Researchers at Michigan Technological University are using century-old mining techniques to recycle lithium-ion batteries at low cost. It helps that Lei Pan, an assistant professor of chemical engineering, has a graduate degree in mining engineering. Pan had a suspicion the techniques used in the mining industry 100 years ago to separate metal from ore might work for recycling batteries today, so he suggested his engineering students pursue that line of inquiry.

As so often happens in basic research, the process involved plenty of late hours and dead ends. “My mind goes back to the beginning, when nothing was working,” says Trevyn Payne, a chemical engineering senior. “A lot of times it was, honestly, ‘Let’s just try this.’ Sometimes when things worked out, it was kind of an accident.” Another senior, Zachary Oldenburg gave an example to Michigan Tech. “We were trying all kinds of solvents to liberate chemicals, and after hours and hours, we found out that plain water worked the best.”

The team used tried and true mining industry techniques to separate everything in the battery — the casing, metal foils, the anode and cathode, and the lithium-metal oxide that is the most valuable component. Those basic components and materials can be used to make new batteries. “The biggest advantage of our process is that it’s inexpensive and energy efficient,” says student Ruitang Zhan. “For the purpose of remanufacturing, our recycled materials are as good as virgin materials, and they are cheaper,” Oldenburg adds.

“We saw the opportunity to use existing technology to address emerging challenges,” Pan says. “We use standard gravity separations to separate copper from aluminum, and we use froth flotation to recover critical materials, including graphite, lithium and cobalt. These mining technologies are the cheapest available, and the infrastructure to implement them already exists.”

Battery recycling is in its infancy at the moment but will become a critical part of the transition to zero emissions vehicles as more and more electric cars take to the road. The low cost, low energy process created by Pan and his team could become solve one of the thorniest problems involving electric cars — what to do with lithium-ion batteries when they reach the end of their useful life.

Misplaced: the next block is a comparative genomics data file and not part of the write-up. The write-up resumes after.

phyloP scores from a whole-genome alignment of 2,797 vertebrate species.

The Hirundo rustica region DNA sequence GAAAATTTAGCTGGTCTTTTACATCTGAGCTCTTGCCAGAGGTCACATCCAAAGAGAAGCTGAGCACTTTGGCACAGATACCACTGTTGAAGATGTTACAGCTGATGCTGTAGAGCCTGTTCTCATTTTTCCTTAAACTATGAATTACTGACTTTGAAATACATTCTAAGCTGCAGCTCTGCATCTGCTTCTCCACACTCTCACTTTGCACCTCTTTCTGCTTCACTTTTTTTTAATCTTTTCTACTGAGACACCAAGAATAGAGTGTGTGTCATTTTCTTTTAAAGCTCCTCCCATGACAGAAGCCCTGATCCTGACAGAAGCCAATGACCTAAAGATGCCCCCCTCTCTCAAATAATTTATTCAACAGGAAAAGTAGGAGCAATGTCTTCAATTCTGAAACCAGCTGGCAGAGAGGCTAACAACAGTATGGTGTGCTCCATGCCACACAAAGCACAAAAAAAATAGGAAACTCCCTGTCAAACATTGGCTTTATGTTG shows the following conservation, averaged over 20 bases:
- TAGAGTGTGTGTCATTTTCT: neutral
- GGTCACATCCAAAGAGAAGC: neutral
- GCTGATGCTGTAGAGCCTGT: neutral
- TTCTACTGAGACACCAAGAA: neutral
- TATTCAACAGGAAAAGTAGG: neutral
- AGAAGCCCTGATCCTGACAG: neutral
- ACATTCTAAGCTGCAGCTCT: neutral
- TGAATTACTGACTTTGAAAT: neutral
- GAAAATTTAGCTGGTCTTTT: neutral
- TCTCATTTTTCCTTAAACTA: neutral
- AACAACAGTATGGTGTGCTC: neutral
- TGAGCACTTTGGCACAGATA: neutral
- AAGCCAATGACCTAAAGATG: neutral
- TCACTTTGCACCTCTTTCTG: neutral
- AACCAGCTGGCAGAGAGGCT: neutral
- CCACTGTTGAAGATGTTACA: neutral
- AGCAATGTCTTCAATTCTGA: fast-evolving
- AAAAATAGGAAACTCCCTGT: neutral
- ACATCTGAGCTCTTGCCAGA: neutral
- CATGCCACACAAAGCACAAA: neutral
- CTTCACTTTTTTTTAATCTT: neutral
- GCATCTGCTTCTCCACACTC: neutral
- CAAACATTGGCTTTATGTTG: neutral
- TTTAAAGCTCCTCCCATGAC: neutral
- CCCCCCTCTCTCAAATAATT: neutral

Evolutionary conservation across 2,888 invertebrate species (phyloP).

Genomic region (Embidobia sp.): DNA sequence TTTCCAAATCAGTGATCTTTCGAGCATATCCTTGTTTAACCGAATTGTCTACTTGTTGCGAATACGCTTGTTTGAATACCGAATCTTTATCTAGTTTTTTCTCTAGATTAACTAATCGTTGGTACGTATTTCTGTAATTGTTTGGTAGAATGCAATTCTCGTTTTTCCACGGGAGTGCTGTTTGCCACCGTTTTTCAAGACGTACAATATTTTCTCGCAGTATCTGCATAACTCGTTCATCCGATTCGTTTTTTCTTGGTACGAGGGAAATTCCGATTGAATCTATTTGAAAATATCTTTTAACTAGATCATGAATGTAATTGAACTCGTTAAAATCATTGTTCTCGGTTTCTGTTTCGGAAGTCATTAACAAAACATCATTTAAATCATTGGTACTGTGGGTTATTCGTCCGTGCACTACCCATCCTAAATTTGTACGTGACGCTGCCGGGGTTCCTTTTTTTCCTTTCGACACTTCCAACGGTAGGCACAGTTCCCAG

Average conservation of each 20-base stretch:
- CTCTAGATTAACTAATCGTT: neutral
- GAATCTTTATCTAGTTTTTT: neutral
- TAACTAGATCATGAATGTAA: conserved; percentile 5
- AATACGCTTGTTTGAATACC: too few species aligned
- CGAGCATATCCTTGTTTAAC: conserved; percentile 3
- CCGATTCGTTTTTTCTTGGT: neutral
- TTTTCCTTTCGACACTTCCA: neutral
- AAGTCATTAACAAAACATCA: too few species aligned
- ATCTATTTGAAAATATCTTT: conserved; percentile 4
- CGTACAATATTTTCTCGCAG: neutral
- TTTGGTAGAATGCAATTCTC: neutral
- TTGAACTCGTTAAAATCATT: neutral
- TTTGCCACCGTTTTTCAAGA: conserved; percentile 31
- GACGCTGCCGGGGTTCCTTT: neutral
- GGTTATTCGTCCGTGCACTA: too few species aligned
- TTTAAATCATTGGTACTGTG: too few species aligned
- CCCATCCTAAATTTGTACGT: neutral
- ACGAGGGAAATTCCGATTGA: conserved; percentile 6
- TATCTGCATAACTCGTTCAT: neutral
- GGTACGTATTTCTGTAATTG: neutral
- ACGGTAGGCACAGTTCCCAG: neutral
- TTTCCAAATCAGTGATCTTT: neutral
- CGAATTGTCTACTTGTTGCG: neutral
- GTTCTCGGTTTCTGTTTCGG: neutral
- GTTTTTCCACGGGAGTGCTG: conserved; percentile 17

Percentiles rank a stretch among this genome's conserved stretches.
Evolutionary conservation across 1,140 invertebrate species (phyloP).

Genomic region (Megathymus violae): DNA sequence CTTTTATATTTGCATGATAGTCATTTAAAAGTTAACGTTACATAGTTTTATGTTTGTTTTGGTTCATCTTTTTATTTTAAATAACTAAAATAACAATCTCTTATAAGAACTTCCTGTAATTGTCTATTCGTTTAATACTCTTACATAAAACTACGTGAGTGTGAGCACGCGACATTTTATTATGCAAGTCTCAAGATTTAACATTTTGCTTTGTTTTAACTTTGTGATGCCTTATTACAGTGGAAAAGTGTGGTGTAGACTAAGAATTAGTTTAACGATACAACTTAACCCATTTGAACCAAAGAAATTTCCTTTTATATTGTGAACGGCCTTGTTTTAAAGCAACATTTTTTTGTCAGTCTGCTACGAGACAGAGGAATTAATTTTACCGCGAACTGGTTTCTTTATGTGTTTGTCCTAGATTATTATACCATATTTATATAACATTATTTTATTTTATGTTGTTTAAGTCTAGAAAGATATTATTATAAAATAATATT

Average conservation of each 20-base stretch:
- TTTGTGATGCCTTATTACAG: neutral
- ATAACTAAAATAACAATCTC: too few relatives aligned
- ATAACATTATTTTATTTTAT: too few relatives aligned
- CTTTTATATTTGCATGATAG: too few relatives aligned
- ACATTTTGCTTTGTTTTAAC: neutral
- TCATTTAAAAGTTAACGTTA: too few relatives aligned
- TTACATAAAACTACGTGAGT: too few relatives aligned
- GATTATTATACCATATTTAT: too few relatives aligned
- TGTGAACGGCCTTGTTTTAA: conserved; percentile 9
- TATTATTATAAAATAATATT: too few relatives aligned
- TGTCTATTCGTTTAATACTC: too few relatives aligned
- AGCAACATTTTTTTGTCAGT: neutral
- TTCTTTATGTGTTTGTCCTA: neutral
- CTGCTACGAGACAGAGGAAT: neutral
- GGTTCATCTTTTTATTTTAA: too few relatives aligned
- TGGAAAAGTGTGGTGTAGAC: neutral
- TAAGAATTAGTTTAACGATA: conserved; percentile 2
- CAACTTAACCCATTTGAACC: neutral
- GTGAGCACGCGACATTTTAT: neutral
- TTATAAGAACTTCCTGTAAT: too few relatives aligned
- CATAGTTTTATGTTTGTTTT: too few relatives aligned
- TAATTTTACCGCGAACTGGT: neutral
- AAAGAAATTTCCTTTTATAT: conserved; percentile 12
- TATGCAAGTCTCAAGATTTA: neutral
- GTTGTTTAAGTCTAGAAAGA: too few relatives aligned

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5 Responses to “Solar Prices Continue to Plunge: Battery Growth “Insane””


  1. […] Continue to Plunge: Battery Growth “Insane”. Here’s a good summary of trends at Climate Denial Crock of the Week: “…The addition of storage is also helping bring down solar prices in some areas. In […]


  2. […] Continue to Plunge: Battery Growth “Insane”. Here’s a good summary of trends at Climate Denial Crock of the Week: “…The addition of storage is also helping bring down solar prices in some areas. In […]

  3. Gingerbaker Says:

    Look at the difference between rooftop residential and rooftop commercial. It’s huge, as much as 3 times cheaper, probably because with commercial you are dealing with a big, flat expanse of roof.

    This same advantage would be seen with utility-scale PV, even if it used non-thin film panels.

    The next time you read someone talking about cost advantages of residential solar, remember this graph. I would imagine the differences would be even more dramatic in the U.S.

    Now look at the cost shown in the graph of thin-film utility scale. It is as much as 5 times less expensive than rooftop. The question is – how is it’s longevity? The answer is: it’s complicated.

    Thin film initially is rated at 160 percent of its final output rating – it degrades rapidly during its first few weeks, then stabilizes. It also maintains its rating better than poly- or monocrystalline panels in extreme heat. But it has a reputation for poor longevity. Is that changing?

    It would be *really* interesting to hear from experts just how good thin-film panels have gotten lately, and what advances have been made recently re longevity.

  4. Sir Charles Says:

    German start-up set to roll-out solar PV integrated electric vehicle – a “no frills” low-priced EV with 250km range and enough PV to power 30km/day if the sun’s shining.

    => Solar-integrated EV in works in Germany – and open to pre-order worldwide

    I hope they will give those Volkswagen cheaters a very hard time.